"We're seeing more confidence and households are more able to go out and spend and drive job growth," said James Marple, a senior economist at TD Bank(TD).
Marple warned not to read too much into one month's data. Retail jobs in particular have generally lagged overall job growth over the last year, though some of that is due to fewer workers needed in stores as more retail sales shift online.
But hiring at food service and drinking establishments has been brisk over the past 12 months -- rising at a 3% rate verses 1.9% for the overall job market.
"That's usually one of the best barometers of the pulse of the consumer," said Anthony Chan, chief economist for Chase Private Client, a wealth management division of JPMorgan Chase(JPM). "They don't need a calculator to figure out things are getting better."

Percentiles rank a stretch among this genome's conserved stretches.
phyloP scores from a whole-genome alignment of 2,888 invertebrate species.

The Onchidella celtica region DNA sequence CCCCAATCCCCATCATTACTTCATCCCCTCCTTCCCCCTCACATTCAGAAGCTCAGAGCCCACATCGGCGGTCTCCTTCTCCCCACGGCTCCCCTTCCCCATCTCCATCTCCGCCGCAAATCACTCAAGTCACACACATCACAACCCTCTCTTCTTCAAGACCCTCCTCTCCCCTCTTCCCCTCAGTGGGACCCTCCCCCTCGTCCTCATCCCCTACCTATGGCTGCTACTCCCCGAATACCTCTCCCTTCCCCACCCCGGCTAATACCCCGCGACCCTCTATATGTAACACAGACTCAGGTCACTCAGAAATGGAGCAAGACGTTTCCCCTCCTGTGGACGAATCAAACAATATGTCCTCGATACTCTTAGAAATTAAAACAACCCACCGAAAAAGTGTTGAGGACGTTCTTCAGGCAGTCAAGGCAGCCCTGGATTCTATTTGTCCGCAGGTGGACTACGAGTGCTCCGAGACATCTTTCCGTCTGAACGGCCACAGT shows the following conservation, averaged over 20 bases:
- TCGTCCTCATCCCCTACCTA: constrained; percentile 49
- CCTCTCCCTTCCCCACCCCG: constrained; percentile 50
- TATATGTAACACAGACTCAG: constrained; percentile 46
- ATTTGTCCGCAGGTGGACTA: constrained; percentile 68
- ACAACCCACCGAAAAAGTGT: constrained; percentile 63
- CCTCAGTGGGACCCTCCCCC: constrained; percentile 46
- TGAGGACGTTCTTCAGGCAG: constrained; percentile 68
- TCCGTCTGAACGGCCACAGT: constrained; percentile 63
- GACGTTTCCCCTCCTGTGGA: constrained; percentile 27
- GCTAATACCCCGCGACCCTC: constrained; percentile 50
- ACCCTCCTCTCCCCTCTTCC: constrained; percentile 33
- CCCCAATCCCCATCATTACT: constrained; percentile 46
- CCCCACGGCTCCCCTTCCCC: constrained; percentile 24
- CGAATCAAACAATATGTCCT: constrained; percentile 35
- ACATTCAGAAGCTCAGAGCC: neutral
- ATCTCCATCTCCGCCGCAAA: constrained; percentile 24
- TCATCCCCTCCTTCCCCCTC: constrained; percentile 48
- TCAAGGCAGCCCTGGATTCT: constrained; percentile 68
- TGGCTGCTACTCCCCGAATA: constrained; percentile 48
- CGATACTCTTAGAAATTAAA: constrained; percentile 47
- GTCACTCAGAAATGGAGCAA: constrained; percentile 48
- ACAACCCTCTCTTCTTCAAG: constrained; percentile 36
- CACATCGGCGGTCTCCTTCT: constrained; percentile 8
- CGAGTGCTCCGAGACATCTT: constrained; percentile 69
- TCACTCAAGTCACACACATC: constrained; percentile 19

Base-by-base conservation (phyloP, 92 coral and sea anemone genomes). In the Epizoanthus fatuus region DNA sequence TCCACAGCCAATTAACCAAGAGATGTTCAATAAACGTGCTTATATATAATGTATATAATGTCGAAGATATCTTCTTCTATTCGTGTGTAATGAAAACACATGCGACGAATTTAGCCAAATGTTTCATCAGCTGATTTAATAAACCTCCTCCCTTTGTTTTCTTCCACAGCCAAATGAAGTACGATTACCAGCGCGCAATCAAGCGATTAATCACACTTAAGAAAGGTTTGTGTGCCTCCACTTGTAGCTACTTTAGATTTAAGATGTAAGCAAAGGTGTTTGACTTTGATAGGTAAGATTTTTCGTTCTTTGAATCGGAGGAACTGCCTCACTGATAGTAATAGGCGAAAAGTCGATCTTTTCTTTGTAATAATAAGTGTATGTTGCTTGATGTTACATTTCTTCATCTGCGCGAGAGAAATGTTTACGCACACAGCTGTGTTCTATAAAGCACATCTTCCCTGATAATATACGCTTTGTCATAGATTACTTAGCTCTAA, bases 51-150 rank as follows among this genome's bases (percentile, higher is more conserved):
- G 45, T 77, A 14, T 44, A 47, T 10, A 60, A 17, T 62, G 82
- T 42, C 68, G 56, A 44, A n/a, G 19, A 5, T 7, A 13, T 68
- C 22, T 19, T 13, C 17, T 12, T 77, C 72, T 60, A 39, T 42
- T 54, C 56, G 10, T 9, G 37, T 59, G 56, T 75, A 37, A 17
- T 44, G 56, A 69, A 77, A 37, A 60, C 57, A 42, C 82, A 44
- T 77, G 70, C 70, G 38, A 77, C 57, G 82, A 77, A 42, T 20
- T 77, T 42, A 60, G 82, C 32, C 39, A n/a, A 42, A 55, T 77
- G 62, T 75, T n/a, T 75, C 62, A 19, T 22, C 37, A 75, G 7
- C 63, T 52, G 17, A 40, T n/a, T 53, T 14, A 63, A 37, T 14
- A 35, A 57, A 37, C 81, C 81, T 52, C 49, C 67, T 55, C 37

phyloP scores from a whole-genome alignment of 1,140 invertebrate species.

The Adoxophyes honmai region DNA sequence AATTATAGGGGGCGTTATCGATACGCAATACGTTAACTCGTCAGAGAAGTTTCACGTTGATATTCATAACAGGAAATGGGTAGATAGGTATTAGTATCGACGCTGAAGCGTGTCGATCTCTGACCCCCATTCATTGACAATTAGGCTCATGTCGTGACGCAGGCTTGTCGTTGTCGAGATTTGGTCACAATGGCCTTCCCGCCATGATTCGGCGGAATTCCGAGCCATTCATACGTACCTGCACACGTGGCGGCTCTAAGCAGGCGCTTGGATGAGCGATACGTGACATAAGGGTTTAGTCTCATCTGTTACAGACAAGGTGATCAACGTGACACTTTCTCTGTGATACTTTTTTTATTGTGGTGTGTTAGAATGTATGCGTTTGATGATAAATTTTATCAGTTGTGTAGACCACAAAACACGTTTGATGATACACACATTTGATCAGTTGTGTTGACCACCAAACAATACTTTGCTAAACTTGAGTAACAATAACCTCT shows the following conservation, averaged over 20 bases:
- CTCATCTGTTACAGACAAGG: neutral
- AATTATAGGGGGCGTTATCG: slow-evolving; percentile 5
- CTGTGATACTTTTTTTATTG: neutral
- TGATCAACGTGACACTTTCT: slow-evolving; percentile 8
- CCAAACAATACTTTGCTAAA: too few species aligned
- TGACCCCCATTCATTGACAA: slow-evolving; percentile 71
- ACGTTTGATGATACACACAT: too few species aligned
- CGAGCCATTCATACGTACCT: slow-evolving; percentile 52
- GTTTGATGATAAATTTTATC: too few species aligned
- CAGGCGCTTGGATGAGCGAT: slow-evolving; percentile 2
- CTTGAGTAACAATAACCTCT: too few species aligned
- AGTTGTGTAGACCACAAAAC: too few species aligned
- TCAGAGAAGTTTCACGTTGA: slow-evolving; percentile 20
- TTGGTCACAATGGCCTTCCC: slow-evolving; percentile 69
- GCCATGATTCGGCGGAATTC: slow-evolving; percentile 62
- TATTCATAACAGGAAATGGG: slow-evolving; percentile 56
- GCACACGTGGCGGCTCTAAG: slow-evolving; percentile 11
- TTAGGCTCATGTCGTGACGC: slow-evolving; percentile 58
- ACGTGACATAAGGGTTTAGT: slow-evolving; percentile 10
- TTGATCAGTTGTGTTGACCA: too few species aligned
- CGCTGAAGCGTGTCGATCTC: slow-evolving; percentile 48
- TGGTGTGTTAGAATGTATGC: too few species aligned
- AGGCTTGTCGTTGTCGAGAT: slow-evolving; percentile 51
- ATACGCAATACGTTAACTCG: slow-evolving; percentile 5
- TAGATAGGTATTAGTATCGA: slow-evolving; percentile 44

There's some concern that retail and restaurant jobs tend to be part time or low wage positions. Indeed, the number of Americans saying they worked part time when they really wanted full time jobs rose by 278,000 in April. But economists said that, on balance, it's still positive news.
Behind April's jobs report
Chan said that part time employment is often a stepping stone to a full time position, and that people may be also taking part time jobs to improve their chances of getting hired elsewhere. It's one thing to be unemployed when the job market's lousy, he said, but it's another to have to explain in an interview why you still don't have work when the economy is on the upswing.
Marple also wasn't too concerned that these might be part time or low wage positions.
"A job's a job. I wouldn't consider it a negative," he said.